Elizabeth Scripturient (the delinquent, ecumenical (hermionesviolin) wrote,
Elizabeth Scripturient (the delinquent, ecumenical
hermionesviolin

Lileks slams Patrick Stewart for saying he thinks humans have no business traveling in space. Now, i agree that it’s a bit off-putting for someone who "did a good job of portraying a civilized, intelligent explorer who projected the values of Western Civ into the inky void while confronting the baffling nuances of worlds we have yet to imagine" (as Lileks says of Stewart) to say he opposes space travel (though this has slightly more to do with my insistence on only involving myself than with things i support [so i think it’s somewhat hypocritical to do a show all about space travel if you think space travel isn’t all that great a thing] than with a mentality closer to “don’t bite the hand that feeds you”) but as i’m not all that interested in space travel and tend to think the money spent thereon could be far better spent.

Lileks continues:
"I would like to see us get this place right first before we have the arrogance to put significantly flawed civilizations out onto other planets," Stewart said.

Oh: right. Actor talking. “Get this place right.” What would that look like, exactly? And how would we know? If in 2079 there’s one monomanical Marxist sub-saharan leader starving his people for political gain, does this obligate other nations to shut down their rocketry programs until the guy dies and crop production returns to pre-tyrant levels? “Arrogance to put significantly flawed civilizations out onto other planets.” So it’s arrogant to put Americans on Mars, because our myriad “significant” flaws would somehow contaminate the gentle Martian polity that reigns today.
The 63-year-old British actor says manned missions are too expensive. "It would take up so many resources, which I personally feel should be directed at our own planet," he said.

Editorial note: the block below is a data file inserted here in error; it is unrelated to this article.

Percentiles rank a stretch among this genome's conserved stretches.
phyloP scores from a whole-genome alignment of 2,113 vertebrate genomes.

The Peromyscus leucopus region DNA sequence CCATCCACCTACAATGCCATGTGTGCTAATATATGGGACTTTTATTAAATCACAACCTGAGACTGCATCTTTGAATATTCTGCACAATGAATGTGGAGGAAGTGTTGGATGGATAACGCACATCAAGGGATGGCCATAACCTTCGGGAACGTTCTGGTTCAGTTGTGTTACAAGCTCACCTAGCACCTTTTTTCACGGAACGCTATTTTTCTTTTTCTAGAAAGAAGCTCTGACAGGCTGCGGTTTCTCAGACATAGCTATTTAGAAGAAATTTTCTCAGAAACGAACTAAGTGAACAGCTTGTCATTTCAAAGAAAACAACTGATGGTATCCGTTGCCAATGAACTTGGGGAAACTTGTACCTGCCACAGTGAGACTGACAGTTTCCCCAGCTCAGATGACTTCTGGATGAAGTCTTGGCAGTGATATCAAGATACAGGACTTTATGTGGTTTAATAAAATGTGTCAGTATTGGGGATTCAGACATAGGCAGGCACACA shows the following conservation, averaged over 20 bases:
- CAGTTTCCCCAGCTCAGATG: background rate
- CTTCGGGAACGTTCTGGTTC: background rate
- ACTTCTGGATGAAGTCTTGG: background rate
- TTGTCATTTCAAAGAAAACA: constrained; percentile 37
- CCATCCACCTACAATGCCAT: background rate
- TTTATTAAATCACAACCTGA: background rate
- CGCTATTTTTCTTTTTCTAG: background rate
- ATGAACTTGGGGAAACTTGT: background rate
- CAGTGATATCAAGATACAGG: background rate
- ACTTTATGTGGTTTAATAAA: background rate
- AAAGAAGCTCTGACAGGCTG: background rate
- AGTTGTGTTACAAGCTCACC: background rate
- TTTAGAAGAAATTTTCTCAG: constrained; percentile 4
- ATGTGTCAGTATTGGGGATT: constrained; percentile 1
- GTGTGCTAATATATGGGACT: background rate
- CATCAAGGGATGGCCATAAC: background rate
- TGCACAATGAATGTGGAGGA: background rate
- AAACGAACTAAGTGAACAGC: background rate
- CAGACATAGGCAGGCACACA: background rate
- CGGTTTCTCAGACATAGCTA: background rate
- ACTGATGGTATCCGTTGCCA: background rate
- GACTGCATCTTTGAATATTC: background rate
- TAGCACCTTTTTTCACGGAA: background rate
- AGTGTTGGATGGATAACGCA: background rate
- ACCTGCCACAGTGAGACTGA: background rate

Making movies takes up many resources which could be directed at our own planet. For that matter, millions of pounds are spent in England annually for theater productions – I propose a ten-year moratorium on all stage shows, with the money distributed directly to our own planet. And after we have gotten things right on this planet we can get back to such frivolous luxuries as theater. What’s that, you say – theater employs many people? Theater inspires imaginations, adds to our store of knowledge, helps us define what it means to be human?

And exploring other words doesn’t, eh. Noted: the future of humanity shall consist not in getting this place right but watching angry Pinter screeds about that wretched meat we know as our own flawed species. And when we leave the theater we can look up and behold an infinite world we must never pollute.
Okay, i have definitely argued that it’s not fair to insist that you can’t spend any non-essential time or money on anything other than improving the world just because there is still work to be done, but i’m also a fan of prioritizing, and while i’m sure some space programs have real value, i tend to think the money could be better spent on so many other things.

I actually struggle a lot with the purpose and worth of art/literature and the study thereof, with the whole idea of devoting your life/time/money to art when there is so much work to be done in terms of basic survival, with how much government should be involved in funding the arts (this also goes back to my issues with "No one will pay for this, but it should exist, so the government should pay for it").

My thinking tends towards "greater good" a lot, so i'm inclined to compromise that private entities can spend their money however they want but governments have an obligation to do the best stuff with their money. This of course is used as arguments for such things as space programs and art as well as against.

Blah, i used to be articulate, at times even eloquent.
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